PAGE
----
- Post-conference parties are great places to network, socialise and have fun after a long day at the conference but you need to realise that you are not really “off duty”. Potential employers, clients, trainees, or collaborators might observe your behaviour. Be aware of that.
- Use the conference handbook to pick sessions and plan your day ahead of time. This will ensure that you don’t miss out on interesting presentations. Do not only go to the sessions lead by your friends or acquaintances. While there is nothing wrong with that, are you making the most of your conference experience? Challenge yourself by attending at least one session that you disagree or are a skeptic about the topic. Pick topics that are relevant to your current or future projects. For example, at this year’s IATEFL I’ve decided to focus on emerging research in EdTech and on practical EAP sessions (English for Academic Purposes). Last year, it was leadership that drew my attention. Make your own decisions and plan ahead.
- No matter how well you plan ahead, there’s no way to take advantage of everything a conference offers. That’s what social media and recorded sessions are for. If you are having a great conversation, don’t cut it short to go to the next session. If you feel you’ve had too much input from the previous session, just take a break and reflect on it. If you want to get a glimpse of the city, take some hours off. You can’t do it all and that’s OK.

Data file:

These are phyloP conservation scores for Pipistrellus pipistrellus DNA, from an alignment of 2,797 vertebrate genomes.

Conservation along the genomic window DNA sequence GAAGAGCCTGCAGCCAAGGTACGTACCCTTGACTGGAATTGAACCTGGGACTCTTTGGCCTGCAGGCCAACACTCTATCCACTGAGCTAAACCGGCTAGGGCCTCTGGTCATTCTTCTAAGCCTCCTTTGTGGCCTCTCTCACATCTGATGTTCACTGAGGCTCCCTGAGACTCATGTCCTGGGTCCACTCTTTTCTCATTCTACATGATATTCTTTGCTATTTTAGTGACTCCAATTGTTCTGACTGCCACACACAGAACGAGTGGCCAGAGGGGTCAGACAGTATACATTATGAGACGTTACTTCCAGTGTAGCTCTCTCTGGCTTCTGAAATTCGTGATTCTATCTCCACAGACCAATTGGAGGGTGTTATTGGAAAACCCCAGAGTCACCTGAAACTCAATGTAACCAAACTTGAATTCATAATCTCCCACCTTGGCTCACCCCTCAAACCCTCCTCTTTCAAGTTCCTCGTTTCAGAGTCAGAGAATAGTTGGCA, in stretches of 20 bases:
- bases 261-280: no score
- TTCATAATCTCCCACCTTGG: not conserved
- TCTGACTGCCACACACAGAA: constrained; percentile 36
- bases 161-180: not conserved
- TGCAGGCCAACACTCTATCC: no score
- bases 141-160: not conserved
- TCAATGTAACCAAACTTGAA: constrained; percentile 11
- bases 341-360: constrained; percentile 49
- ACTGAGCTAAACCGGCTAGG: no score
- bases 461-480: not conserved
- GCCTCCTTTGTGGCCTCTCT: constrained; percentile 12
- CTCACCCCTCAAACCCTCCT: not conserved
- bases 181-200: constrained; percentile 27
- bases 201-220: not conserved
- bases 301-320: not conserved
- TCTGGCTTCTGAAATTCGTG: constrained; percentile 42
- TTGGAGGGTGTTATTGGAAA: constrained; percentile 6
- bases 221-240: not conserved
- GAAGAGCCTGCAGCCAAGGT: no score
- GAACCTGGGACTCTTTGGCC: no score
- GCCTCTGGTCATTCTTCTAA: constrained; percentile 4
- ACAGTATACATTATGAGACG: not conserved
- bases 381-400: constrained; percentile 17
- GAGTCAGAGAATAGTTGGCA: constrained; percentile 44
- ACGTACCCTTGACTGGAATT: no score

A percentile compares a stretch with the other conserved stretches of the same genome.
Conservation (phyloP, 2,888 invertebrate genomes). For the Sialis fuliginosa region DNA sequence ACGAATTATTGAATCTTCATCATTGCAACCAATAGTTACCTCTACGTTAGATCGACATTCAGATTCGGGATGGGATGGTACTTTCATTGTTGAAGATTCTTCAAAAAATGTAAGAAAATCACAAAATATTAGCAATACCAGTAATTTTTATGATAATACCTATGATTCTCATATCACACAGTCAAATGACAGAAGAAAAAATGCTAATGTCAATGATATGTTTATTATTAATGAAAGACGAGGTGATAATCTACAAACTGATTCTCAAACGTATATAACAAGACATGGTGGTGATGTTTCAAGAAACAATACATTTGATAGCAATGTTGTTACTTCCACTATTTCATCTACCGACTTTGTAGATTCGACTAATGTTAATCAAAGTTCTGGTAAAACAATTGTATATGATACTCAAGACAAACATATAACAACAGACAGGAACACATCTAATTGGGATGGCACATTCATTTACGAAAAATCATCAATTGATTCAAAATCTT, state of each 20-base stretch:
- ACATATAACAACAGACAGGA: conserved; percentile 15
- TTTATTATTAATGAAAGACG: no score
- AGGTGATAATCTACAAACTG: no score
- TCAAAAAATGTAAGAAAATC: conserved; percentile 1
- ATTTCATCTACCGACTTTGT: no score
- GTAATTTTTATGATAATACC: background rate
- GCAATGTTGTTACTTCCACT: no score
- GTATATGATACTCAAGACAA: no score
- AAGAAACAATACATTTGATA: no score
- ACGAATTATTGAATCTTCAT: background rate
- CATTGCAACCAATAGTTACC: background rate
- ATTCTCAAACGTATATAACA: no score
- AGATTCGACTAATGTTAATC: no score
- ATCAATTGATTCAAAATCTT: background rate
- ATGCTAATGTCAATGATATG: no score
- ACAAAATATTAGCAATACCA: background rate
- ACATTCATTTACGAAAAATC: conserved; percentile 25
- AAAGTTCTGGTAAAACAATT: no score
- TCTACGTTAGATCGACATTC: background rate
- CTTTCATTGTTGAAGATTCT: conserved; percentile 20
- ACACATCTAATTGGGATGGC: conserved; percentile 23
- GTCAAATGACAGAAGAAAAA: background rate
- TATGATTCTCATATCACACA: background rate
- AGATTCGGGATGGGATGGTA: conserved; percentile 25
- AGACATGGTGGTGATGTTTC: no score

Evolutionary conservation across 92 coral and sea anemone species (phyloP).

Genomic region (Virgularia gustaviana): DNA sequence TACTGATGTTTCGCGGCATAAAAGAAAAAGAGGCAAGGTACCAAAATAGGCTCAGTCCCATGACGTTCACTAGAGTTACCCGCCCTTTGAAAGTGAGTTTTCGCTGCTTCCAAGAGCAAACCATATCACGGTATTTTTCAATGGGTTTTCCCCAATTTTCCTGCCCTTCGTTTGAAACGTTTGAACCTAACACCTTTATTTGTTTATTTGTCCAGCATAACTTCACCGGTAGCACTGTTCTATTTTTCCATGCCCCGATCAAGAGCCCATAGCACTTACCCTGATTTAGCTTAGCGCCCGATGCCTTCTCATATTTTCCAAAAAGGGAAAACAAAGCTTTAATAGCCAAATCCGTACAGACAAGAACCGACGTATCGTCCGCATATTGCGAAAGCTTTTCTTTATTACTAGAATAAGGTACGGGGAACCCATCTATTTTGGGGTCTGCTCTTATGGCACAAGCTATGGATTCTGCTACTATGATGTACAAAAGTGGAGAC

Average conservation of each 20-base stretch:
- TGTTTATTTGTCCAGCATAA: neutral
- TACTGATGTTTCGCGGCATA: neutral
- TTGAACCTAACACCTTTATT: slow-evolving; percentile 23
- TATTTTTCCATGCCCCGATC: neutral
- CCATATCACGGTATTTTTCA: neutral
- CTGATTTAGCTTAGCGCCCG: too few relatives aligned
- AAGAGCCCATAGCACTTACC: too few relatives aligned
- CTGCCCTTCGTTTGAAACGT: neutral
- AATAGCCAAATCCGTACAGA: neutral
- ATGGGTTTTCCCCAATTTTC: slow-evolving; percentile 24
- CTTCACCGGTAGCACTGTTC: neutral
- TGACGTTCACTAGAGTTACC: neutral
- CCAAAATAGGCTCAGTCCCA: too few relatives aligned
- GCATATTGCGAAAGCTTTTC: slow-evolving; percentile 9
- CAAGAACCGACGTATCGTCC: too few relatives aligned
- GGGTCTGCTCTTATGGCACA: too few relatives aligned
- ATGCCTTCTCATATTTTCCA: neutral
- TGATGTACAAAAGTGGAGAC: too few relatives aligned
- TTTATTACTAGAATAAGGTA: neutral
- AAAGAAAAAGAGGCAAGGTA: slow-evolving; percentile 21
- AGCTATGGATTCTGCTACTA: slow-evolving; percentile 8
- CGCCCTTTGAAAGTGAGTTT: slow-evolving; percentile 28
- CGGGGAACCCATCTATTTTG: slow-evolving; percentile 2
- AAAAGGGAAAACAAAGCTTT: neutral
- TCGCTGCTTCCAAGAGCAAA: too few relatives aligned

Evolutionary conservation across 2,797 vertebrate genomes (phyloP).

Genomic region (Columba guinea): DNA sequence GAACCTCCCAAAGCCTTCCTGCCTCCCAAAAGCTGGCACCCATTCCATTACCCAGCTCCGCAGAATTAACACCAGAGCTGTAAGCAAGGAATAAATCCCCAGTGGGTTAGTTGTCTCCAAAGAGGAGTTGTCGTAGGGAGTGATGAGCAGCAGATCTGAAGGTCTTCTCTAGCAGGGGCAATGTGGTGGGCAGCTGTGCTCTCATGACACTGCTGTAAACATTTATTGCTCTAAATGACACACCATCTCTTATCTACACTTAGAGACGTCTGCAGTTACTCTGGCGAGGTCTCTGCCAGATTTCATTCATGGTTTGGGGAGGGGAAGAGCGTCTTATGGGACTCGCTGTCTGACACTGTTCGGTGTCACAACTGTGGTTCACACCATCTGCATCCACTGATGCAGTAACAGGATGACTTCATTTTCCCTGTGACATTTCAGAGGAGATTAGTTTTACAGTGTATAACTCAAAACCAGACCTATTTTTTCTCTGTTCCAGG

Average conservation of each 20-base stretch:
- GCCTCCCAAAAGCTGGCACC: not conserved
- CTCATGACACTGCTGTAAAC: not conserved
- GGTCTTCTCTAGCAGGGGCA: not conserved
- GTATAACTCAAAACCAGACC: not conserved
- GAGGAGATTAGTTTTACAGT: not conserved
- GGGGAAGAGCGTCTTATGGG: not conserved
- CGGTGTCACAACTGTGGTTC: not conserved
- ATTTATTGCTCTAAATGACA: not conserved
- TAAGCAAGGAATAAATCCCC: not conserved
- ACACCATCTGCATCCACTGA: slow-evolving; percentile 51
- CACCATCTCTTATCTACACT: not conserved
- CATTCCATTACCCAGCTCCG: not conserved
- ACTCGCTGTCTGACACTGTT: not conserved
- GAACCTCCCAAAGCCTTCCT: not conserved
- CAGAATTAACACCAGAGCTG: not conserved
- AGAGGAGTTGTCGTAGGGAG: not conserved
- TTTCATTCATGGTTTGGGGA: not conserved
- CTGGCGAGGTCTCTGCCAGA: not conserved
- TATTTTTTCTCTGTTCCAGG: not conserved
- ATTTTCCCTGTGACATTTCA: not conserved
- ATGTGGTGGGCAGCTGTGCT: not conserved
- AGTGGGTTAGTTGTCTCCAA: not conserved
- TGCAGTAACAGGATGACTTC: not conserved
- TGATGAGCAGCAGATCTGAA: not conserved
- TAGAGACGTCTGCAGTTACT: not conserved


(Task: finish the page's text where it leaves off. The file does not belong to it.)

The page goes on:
- Take advantage of the exhibition area. You can find out a lot about new course books, methodology books and other materials, often at very good prices. What’s more, most exhibitors are former EFL teachers so they really look forward to networking with you.
- Conferences can be really expensive and time-consuming so, unless they are part of your job, there is no way you can attend all of them. Be selective. You may decide that you can only afford one out-of-town event a year or every two years. That’s fine. It is not the quantity but the quality that matters and there are always fantastic local opportunities to benefit from.
What are your views on this? Do you think attending conferences can change the way we feel about our job? What are your tips for making the most of the conference experience? Sylvia and I look forward to your comments.
Bandura, A (1977). “Self-efficacy: Toward a Unifying Theory of Behavioral Change”. Psychological Review 84 (2): 191–215
Bio: Sophia Mavridi is a Teacher Trainer and EAP Lecturer. She has worked at primary and secondary school level in Greece but also as a senior EFL teacher and Director of Studies in the UK. She is currently the Treasurer of the IATEFL Learning Technologies SIG and a regular presenter at international conferences.